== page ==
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Chocolate Science 101: Why Patric Chocolate Tastes So Dang Good

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2017-01-30-1485807111-9880543-PatricPBJOMG_BrianBeyke_Edited.jpgPhoto by Brian Beyke

At age 35, Alan "Patric" McClure voluntarily enrolled in an organic chemistry class. For nine years, his company, Patric Chocolate, had been widely accepted as one of the best in America. It had won accolades from Gourmet, The New Yorker, and Food & Wine, among others, and a slew of awards at the Northwest Chocolate Festival, the International Chocolate Awards, and Good Food Awards (more than any artisan in any category), captivating chocolate lovers everywhere.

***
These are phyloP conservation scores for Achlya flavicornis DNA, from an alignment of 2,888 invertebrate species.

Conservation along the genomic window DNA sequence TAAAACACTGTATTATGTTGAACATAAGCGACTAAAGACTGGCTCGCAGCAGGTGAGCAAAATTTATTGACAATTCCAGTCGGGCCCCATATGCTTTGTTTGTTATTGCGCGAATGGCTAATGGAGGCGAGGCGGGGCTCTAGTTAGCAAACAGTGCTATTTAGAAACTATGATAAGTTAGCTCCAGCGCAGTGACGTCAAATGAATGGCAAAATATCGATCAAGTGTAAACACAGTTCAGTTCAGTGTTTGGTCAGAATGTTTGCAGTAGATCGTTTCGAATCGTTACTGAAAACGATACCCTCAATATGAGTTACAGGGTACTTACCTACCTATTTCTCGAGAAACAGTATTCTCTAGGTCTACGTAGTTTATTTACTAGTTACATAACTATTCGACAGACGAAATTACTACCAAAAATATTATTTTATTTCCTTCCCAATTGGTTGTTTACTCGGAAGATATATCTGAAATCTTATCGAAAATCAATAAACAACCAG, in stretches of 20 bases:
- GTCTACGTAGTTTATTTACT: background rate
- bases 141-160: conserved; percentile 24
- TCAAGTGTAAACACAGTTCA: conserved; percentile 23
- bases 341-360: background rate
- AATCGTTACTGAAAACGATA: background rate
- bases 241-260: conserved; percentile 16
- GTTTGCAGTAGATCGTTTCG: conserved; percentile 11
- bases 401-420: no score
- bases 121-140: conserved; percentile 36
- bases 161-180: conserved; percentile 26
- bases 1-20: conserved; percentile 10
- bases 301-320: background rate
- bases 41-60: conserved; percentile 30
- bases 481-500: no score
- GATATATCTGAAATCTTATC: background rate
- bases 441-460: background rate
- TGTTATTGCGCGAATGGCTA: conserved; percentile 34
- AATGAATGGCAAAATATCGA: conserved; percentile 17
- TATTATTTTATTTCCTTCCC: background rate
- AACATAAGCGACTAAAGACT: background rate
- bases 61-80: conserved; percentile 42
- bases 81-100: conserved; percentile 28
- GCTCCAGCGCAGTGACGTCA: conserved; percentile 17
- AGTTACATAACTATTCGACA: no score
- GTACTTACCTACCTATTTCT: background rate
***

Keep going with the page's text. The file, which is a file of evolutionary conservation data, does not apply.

Yet Alan wasn't satisfied. He'd been scouring chemistry books on his own, trying to learn more about flavor formation and texture in chocolate, but he was frustrated at the slow going. So he sought out a professor in flavor chemistry at the University of Missouri to explain a few things. The professor helped quite a bit, but he didn't know much about chocolate. Rather than give up, Alan went all in: he enrolled in a master's program in food science with an emphasis in flavor chemistry. "I thought, what if I could bring both worlds together? That would create a monster in a positive way in understanding how to tweak chocolate so that the result is even more delicious than anything that's existed before," he said.

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